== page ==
We frequently write about the ways in which the government regulates business in regards to operations’ impacts on the environment. To a great extent, federal, state and local governments retain the right to both create and enforce such regulations. However, there are times when businesses and other entities understandably question the ability of government to regulate everyday operations. When a significant clash exists between the rights of business and the rights of government to regulate, lawsuits often result.
Earlier this month, the U.S. Supreme Court heard arguments in the case of Michigan v. EPA. The case was filed by 21 states essentially as a joint request that the Supreme Court rule that the Environmental Protection Agency has overstepped its legitimate authority to regulate certain air quality control issues. Specifically, the lawsuit seeks to roll back the EPA’s plan to regulate power plant emissions of arsenic, mercury and other harmful toxins.
The EPA’s proposed emission regulations would cost roughly $9.6 billion annually to implement, according to The Economist. Given that the most direct benefits of the mercury element of the emissions would “only” amount to several million dollars per year, the states involved in the suit insist that the EPA is overstepping its authority to protect the public.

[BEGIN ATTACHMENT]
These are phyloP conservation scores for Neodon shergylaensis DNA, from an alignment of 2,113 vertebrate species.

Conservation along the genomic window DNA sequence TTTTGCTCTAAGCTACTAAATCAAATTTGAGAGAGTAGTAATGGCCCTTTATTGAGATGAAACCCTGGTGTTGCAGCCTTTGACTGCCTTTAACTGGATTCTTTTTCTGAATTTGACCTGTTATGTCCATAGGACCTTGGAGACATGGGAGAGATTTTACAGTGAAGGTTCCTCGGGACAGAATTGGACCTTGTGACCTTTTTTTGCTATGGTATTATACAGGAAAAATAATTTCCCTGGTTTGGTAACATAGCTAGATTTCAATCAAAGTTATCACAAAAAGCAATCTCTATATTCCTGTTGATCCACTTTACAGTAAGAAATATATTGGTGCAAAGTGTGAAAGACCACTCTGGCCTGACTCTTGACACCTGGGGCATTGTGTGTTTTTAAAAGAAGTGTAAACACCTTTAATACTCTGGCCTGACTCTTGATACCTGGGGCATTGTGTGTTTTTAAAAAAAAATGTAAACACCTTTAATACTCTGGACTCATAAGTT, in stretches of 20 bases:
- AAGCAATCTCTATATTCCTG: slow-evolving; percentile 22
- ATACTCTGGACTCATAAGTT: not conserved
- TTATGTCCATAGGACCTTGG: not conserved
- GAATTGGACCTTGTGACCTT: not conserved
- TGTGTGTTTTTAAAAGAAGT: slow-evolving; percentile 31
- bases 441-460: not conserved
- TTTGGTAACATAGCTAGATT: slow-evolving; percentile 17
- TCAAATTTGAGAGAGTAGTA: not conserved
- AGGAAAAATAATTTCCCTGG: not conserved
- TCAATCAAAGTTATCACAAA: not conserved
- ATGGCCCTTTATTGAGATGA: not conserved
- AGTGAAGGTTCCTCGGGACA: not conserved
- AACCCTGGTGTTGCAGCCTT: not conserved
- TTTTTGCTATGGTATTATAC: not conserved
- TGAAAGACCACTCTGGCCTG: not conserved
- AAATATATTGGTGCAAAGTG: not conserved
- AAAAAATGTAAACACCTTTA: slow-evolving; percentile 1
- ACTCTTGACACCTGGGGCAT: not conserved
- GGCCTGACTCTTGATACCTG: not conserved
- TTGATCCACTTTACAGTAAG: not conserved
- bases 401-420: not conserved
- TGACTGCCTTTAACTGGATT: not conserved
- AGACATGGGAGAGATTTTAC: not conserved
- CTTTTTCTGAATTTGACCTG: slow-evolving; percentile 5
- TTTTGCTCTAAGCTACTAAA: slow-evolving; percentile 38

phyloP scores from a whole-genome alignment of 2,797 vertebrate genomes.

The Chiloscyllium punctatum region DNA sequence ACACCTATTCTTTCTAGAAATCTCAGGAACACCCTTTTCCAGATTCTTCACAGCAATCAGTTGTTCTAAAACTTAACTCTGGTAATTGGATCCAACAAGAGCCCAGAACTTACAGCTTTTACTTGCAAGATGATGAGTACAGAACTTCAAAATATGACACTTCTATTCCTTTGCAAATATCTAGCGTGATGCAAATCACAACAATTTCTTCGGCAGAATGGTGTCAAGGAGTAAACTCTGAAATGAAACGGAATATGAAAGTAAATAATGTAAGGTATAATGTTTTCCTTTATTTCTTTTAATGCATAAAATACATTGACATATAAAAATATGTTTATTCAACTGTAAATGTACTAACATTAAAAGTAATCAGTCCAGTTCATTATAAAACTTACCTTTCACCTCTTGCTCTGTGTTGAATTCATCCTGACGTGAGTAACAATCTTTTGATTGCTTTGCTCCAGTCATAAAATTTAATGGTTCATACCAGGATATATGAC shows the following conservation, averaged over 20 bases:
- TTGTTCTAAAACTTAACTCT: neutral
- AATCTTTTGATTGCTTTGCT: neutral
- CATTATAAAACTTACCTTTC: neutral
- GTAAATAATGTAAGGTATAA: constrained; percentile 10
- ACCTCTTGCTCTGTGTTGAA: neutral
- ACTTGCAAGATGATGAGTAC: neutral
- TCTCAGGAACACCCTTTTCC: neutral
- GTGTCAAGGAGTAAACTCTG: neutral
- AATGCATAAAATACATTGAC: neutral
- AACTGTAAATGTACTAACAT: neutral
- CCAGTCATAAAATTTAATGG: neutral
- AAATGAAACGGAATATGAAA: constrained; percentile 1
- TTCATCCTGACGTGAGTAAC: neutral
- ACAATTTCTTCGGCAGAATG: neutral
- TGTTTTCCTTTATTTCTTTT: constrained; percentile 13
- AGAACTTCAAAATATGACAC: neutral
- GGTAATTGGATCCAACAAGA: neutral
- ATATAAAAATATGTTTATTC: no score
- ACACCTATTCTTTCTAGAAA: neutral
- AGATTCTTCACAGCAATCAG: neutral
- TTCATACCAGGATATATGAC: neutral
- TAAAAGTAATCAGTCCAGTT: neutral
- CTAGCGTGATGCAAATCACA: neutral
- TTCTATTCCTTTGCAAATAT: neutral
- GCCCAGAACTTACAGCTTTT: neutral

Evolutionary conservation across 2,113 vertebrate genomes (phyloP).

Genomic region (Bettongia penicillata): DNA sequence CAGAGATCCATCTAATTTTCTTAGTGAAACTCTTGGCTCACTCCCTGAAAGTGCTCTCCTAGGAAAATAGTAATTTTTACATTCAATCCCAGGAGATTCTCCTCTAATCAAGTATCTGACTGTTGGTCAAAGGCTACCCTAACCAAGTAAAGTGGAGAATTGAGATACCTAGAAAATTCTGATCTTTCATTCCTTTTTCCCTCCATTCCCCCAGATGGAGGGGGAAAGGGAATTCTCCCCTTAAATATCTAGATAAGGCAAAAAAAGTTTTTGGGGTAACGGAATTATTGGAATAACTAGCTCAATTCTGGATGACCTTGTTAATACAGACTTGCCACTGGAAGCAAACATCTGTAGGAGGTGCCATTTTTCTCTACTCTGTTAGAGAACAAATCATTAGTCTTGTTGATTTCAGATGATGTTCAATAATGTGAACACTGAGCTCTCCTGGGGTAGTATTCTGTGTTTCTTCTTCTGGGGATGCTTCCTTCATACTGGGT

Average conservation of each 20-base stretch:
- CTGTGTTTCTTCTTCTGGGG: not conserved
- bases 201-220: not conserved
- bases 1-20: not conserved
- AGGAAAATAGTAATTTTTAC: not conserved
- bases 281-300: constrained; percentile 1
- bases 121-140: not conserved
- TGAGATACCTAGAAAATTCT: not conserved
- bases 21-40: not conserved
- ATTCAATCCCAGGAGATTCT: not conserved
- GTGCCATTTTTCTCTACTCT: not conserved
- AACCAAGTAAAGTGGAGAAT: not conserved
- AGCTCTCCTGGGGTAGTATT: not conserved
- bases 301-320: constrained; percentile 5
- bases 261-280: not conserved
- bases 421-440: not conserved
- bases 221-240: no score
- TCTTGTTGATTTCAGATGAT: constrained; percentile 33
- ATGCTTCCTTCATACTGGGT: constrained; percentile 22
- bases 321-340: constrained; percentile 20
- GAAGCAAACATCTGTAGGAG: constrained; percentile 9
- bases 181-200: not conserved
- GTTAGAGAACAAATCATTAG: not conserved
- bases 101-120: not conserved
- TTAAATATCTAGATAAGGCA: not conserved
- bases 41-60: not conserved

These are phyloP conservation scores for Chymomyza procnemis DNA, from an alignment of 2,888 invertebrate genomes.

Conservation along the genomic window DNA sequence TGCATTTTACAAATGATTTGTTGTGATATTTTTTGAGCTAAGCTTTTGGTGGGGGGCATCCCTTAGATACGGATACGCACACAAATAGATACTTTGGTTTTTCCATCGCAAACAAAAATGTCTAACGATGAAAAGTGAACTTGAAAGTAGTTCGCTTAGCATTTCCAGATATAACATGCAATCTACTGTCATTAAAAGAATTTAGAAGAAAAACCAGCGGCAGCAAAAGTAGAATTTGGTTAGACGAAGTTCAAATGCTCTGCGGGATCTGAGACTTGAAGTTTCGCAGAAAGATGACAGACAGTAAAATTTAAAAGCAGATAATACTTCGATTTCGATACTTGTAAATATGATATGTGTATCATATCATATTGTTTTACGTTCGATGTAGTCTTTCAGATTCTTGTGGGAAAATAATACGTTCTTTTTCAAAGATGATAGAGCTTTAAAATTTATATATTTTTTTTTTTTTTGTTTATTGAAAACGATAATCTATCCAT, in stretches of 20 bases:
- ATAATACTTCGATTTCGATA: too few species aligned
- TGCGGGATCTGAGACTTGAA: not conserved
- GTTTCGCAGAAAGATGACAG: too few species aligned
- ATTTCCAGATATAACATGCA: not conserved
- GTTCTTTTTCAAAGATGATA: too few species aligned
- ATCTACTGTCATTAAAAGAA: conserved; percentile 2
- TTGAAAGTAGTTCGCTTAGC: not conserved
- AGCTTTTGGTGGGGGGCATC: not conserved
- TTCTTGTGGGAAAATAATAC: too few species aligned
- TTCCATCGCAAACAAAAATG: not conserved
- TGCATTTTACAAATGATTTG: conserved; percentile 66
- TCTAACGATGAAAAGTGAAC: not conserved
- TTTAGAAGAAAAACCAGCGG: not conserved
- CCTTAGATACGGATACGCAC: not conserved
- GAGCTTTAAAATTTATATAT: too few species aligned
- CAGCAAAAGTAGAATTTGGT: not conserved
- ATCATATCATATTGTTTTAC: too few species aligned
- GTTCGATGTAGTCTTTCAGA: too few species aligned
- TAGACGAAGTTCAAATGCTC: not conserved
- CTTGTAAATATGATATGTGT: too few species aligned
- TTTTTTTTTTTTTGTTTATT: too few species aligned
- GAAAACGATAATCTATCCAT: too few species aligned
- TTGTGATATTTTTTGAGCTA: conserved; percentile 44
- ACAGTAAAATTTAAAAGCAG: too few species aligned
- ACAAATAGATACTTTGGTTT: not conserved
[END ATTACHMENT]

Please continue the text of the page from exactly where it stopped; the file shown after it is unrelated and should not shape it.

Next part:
It is worth noting that the EPA estimates that so-called “co-benefits” of the rule would result in between $37 and $90 billion in health benefits annually. The Supreme Court is now charged with determining not only what the potential benefits of the rule are but also whether the EPA is properly utilizing its authority under the Clean Air Act and other laws in the creation and implementation of these regulations. Environmental laws may often be necessary, but their creation and their enforcement can be tricky in more ways than one.
Source: The Economist, “Coal states v Uncle Sam,” March 28, 2015